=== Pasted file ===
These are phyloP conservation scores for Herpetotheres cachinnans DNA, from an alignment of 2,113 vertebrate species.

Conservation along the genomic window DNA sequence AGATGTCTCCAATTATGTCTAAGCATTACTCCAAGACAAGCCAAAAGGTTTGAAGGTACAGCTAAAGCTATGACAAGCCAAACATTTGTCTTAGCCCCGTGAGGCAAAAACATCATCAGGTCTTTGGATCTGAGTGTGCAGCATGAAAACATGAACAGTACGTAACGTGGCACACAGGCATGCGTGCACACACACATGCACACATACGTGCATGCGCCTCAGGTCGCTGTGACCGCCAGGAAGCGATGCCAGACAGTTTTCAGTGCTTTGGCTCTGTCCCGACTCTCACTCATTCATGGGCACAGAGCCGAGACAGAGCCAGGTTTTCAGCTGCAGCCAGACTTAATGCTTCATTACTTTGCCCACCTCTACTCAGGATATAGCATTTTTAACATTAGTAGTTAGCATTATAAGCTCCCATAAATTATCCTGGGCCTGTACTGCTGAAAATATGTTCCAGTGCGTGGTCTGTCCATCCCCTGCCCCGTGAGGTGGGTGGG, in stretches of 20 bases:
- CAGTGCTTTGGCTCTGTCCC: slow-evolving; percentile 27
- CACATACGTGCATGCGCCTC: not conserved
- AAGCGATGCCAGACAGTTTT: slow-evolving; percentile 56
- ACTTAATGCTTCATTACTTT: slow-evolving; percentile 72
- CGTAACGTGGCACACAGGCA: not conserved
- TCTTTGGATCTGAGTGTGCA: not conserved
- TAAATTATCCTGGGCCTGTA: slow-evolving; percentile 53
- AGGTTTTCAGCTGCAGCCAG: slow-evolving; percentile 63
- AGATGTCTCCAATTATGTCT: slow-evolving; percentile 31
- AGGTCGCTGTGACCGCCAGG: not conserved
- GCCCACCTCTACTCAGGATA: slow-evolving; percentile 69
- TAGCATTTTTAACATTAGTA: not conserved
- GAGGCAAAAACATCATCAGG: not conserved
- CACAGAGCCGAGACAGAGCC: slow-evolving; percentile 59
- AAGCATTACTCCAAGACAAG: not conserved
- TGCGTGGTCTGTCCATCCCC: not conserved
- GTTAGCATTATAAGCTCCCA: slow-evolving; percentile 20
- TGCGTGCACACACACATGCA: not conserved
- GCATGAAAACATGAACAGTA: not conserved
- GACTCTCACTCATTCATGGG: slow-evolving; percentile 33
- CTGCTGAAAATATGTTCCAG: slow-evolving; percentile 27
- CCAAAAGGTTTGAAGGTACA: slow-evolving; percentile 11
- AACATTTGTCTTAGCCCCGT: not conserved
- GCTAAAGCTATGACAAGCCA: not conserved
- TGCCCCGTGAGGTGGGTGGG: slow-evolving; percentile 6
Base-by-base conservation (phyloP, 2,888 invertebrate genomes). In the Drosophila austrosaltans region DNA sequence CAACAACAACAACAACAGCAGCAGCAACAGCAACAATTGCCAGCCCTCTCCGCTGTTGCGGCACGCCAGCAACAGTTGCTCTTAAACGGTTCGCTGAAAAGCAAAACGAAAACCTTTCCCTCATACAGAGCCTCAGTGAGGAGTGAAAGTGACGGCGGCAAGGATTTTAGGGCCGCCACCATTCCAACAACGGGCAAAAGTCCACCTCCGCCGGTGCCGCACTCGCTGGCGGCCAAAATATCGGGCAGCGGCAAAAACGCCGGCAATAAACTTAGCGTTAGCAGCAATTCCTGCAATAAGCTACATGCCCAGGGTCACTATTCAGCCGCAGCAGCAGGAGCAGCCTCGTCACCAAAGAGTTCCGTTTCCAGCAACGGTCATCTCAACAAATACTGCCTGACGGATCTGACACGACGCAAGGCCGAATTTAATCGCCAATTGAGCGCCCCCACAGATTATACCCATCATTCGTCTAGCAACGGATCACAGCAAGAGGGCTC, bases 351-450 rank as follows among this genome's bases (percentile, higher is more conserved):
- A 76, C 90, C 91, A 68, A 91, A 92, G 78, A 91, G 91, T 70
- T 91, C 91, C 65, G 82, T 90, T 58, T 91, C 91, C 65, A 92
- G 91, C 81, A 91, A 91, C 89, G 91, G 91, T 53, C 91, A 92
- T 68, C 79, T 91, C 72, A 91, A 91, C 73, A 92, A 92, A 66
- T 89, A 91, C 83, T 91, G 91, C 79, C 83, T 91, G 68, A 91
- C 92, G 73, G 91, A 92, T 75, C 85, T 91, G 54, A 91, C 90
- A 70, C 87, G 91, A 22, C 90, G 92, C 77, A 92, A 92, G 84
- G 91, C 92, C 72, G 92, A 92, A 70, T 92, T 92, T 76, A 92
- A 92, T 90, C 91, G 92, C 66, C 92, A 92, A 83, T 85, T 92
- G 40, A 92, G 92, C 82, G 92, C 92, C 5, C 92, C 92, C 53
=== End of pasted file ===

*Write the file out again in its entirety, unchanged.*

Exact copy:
These are phyloP conservation scores for Herpetotheres cachinnans DNA, from an alignment of 2,113 vertebrate species.

Conservation along the genomic window DNA sequence AGATGTCTCCAATTATGTCTAAGCATTACTCCAAGACAAGCCAAAAGGTTTGAAGGTACAGCTAAAGCTATGACAAGCCAAACATTTGTCTTAGCCCCGTGAGGCAAAAACATCATCAGGTCTTTGGATCTGAGTGTGCAGCATGAAAACATGAACAGTACGTAACGTGGCACACAGGCATGCGTGCACACACACATGCACACATACGTGCATGCGCCTCAGGTCGCTGTGACCGCCAGGAAGCGATGCCAGACAGTTTTCAGTGCTTTGGCTCTGTCCCGACTCTCACTCATTCATGGGCACAGAGCCGAGACAGAGCCAGGTTTTCAGCTGCAGCCAGACTTAATGCTTCATTACTTTGCCCACCTCTACTCAGGATATAGCATTTTTAACATTAGTAGTTAGCATTATAAGCTCCCATAAATTATCCTGGGCCTGTACTGCTGAAAATATGTTCCAGTGCGTGGTCTGTCCATCCCCTGCCCCGTGAGGTGGGTGGG, in stretches of 20 bases:
- CAGTGCTTTGGCTCTGTCCC: slow-evolving; percentile 27
- CACATACGTGCATGCGCCTC: not conserved
- AAGCGATGCCAGACAGTTTT: slow-evolving; percentile 56
- ACTTAATGCTTCATTACTTT: slow-evolving; percentile 72
- CGTAACGTGGCACACAGGCA: not conserved
- TCTTTGGATCTGAGTGTGCA: not conserved
- TAAATTATCCTGGGCCTGTA: slow-evolving; percentile 53
- AGGTTTTCAGCTGCAGCCAG: slow-evolving; percentile 63
- AGATGTCTCCAATTATGTCT: slow-evolving; percentile 31
- AGGTCGCTGTGACCGCCAGG: not conserved
- GCCCACCTCTACTCAGGATA: slow-evolving; percentile 69
- TAGCATTTTTAACATTAGTA: not conserved
- GAGGCAAAAACATCATCAGG: not conserved
- CACAGAGCCGAGACAGAGCC: slow-evolving; percentile 59
- AAGCATTACTCCAAGACAAG: not conserved
- TGCGTGGTCTGTCCATCCCC: not conserved
- GTTAGCATTATAAGCTCCCA: slow-evolving; percentile 20
- TGCGTGCACACACACATGCA: not conserved
- GCATGAAAACATGAACAGTA: not conserved
- GACTCTCACTCATTCATGGG: slow-evolving; percentile 33
- CTGCTGAAAATATGTTCCAG: slow-evolving; percentile 27
- CCAAAAGGTTTGAAGGTACA: slow-evolving; percentile 11
- AACATTTGTCTTAGCCCCGT: not conserved
- GCTAAAGCTATGACAAGCCA: not conserved
- TGCCCCGTGAGGTGGGTGGG: slow-evolving; percentile 6
Base-by-base conservation (phyloP, 2,888 invertebrate genomes). In the Drosophila austrosaltans region DNA sequence CAACAACAACAACAACAGCAGCAGCAACAGCAACAATTGCCAGCCCTCTCCGCTGTTGCGGCACGCCAGCAACAGTTGCTCTTAAACGGTTCGCTGAAAAGCAAAACGAAAACCTTTCCCTCATACAGAGCCTCAGTGAGGAGTGAAAGTGACGGCGGCAAGGATTTTAGGGCCGCCACCATTCCAACAACGGGCAAAAGTCCACCTCCGCCGGTGCCGCACTCGCTGGCGGCCAAAATATCGGGCAGCGGCAAAAACGCCGGCAATAAACTTAGCGTTAGCAGCAATTCCTGCAATAAGCTACATGCCCAGGGTCACTATTCAGCCGCAGCAGCAGGAGCAGCCTCGTCACCAAAGAGTTCCGTTTCCAGCAACGGTCATCTCAACAAATACTGCCTGACGGATCTGACACGACGCAAGGCCGAATTTAATCGCCAATTGAGCGCCCCCACAGATTATACCCATCATTCGTCTAGCAACGGATCACAGCAAGAGGGCTC, bases 351-450 rank as follows among this genome's bases (percentile, higher is more conserved):
- A 76, C 90, C 91, A 68, A 91, A 92, G 78, A 91, G 91, T 70
- T 91, C 91, C 65, G 82, T 90, T 58, T 91, C 91, C 65, A 92
- G 91, C 81, A 91, A 91, C 89, G 91, G 91, T 53, C 91, A 92
- T 68, C 79, T 91, C 72, A 91, A 91, C 73, A 92, A 92, A 66
- T 89, A 91, C 83, T 91, G 91, C 79, C 83, T 91, G 68, A 91
- C 92, G 73, G 91, A 92, T 75, C 85, T 91, G 54, A 91, C 90
- A 70, C 87, G 91, A 22, C 90, G 92, C 77, A 92, A 92, G 84
- G 91, C 92, C 72, G 92, A 92, A 70, T 92, T 92, T 76, A 92
- A 92, T 90, C 91, G 92, C 66, C 92, A 92, A 83, T 85, T 92
- G 40, A 92, G 92, C 82, G 92, C 92, C 5, C 92, C 92, C 53